Testing done by private labs outside the purview of the state health department also complicates matters. While the state has reported a running test count tally on its online COVID-19 dashboard — 11,875 as of April 23 — that figure includes only tests conducted at the state laboratory in Helena. The state health department said April 21 it was aware of another 2,500 tests conducted by 18 private labs. Positive cases from those tests are included in the state count.
At the local level, many counties don’t know how many of their residents have been tested through private labs.
With the state lab in Helena conducting hundreds of COVID-19 tests a day, thousands of Montanans have been tested since the data on which this story is based was compiled. It is not known how that testing has been distributed across the state.
Most local health officials said their jurisdictions had adequate testing materials. But health officials in both small and large counties said that could change if case numbers spike.
“In my jurisdiction, I feel pretty confident that anyone with symptoms is getting tested,” said Moyer, the Teton County health director.
“Just because things are working pretty well now, does not mean it would continue if our epidemic increases and we need to run more tests than we are currently running,” said Gallatin County Health Officer Matt Kelley.
Some Montanans say they’ve been denied COVID-19 testing despite describing symptoms that match those most commonly associated with the disease.
Official testing guidance from the U.S. Centers for Disease Control delegates COVID-19 testing decisions to front-line health care providers. But that guidance changed repeatedly in March as testing capacity ramped up across the nation.
The current guidance, last updated March 24, asks clinicians to “use their judgment to determine if a patient has signs and symptoms compatible with COVID-19.” The CDC lists fever, cough and difficulty breathing as COVID-19 symptoms.
Bullock has said in recent weeks that any Montanan with COVID-19 symptoms should seek testing from a health care provider. As recently as April 15, though, state health officials have cautioned providers to be “judicious” with testing orders to avoid bogging down the state lab.
Karen Swigart, 43, of Miles City, said in an interview that she sought a COVID-19 test there in late March after developing a headache, fever, aches and a dry cough so severe her lips turned blue. She called the local hospital, she said, but was told “that to be tested I would need to be sick enough to be admitted to the hospital.” She said she was declined a test without being asked for her full name.
Swigart, who has recovered, said she’s frustrated that Custer County continues to report no cases of COVID-19. She said she also wishes that county officials, who have been posting the county’s case count and testing numbers on the county’s emergency services Facebook page, would additionally track and report how many people have been denied testing.
“I don’t believe they should be promoting that they have zero positive cases in our county. It’s just that they haven’t been testing people,” Swigart said.
As of April 20, 78 tests had been conducted in Custer County, according to an emergency services Facebook post.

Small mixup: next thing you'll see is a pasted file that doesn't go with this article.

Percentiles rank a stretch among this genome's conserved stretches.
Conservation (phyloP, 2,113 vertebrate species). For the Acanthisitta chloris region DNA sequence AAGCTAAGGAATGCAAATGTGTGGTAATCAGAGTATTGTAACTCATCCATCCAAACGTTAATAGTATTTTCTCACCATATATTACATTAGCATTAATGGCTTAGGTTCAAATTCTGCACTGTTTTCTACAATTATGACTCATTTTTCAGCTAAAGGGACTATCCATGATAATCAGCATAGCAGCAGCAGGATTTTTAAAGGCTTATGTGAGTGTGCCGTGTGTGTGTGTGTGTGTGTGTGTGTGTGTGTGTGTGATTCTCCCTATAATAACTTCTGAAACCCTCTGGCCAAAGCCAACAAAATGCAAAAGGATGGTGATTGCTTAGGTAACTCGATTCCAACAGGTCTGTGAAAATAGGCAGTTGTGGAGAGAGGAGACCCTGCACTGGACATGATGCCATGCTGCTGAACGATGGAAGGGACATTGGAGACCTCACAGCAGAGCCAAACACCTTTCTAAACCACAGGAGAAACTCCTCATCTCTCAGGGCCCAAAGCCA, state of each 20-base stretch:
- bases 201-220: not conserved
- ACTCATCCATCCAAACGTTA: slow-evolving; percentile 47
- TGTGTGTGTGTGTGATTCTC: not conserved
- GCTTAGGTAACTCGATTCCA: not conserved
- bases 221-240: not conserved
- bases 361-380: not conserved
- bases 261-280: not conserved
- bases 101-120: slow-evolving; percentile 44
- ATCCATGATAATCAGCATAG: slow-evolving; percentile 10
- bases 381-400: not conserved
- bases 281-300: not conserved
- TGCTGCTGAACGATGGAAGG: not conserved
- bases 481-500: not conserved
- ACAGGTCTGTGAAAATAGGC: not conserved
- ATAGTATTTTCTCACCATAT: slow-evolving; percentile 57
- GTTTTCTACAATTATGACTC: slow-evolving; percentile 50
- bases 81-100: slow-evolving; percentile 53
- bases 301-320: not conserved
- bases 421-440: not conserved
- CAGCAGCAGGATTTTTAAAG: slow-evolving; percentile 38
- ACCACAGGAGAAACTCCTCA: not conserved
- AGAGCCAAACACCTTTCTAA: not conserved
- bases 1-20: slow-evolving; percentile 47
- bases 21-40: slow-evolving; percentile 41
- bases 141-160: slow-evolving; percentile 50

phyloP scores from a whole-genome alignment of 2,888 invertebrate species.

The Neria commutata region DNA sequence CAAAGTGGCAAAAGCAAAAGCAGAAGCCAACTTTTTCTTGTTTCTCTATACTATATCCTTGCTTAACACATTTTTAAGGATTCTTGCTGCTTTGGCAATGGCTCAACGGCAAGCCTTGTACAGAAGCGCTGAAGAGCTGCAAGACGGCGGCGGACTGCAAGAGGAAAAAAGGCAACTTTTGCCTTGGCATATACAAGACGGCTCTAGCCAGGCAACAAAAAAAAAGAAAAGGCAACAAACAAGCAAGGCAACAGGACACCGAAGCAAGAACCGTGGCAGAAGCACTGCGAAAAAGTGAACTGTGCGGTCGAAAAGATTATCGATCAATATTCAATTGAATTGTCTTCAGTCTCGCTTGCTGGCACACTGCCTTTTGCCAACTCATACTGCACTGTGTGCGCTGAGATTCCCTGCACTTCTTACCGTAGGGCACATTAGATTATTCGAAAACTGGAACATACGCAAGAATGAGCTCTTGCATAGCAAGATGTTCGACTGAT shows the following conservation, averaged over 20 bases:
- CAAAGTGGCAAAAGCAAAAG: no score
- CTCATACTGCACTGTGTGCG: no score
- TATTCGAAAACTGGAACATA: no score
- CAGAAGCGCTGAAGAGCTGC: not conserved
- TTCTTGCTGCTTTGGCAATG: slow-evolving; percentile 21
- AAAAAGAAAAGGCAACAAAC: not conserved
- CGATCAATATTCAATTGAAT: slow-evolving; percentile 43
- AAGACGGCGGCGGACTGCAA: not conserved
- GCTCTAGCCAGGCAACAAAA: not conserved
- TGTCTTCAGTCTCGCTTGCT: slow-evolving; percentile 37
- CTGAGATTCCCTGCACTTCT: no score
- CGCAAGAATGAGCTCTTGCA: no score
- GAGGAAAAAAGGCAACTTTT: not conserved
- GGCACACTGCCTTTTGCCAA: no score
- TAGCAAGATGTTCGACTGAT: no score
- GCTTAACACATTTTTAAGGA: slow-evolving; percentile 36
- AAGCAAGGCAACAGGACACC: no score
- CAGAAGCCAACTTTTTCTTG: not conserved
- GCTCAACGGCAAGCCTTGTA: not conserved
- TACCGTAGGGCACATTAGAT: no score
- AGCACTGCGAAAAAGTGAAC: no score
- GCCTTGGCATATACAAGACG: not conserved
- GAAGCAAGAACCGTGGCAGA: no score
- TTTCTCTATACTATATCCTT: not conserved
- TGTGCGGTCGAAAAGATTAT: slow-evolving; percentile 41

“We are able to test for those that meet criteria currently but due to limited resources, we [are] reserving testing for those who meet criteria,” Custer County Public Health Nurse LeAnn Harrison said in an email April 15.
Butte-Silver Bow Health Officer Karen Sullivan said she tracks both how much testing has been conducted in her jurisdiction on a per-capita basis and also what percentage of tests have come back positive to assess whether her county’s metrics are in line with the state as a whole.
“Obviously, it is a concern to me that only 0.73% of my jurisdiction’s population has been tested, and that only 0.73% of the state’s population has been tested,” she wrote in an email April 9. “But as you know, this is not a problem unique to Butte-Silver Bow or the state of Montana — it is a national issue.”
State health officials have acknowledged that official case counts don’t capture every COVID-19 case in the state, particularly mild ones where people didn’t seek medical attention.
Ebelt, the Montana health department spokesperson, said he doesn’t see the lack of complete county-level test counts as a significant gap in the state’s coronavirus data. If there were significant gaps in testing coverage in a particular part of the state, he said, the state health department would realize it as people are hospitalized with the virus.
“At this point, hospitalizations do not indicate that the virus is spreading unnoticed,” he said.
Bullock, a Democrat who is running for U.S. Senate, has been under pressure from state Republicans to loosen public health restrictions. During a telephone town hall following his announcement about lifting some restrictions, he received push-back from Montanans who think it’s too soon.
“I’m afraid with the relaxing of these policies for the state of Montana, [it’s] going to cause a lot more sickness,” said one caller from Laurel.
Dr. Nadia Abuelezam, an epidemiologist with Boston College, said there’s not yet a standard in the U.S. to track COVID-19 in populations, whether by state or by county. If Montana’s testing capacity is limited, then health officials’ focus on confirmed positives and trying to limit the spread of the disease makes sense, she said.
She said Montana’s relatively low number of confirmed cases, deaths and hospitalizations may mean it has been feasible to track COVID-19 in the state primarily through contact tracing. That would make Montana a unique case in the U.S., which could stem from the state’s large geography and dispersed population.
That leaves a big question, Abuelezam said: whether Montana really is unique in the dynamics of the disease, or “Montana actually has way more cases, but they’re not being captured.”
“Either way, I don’t think the state has enough information to answer that question,” she said.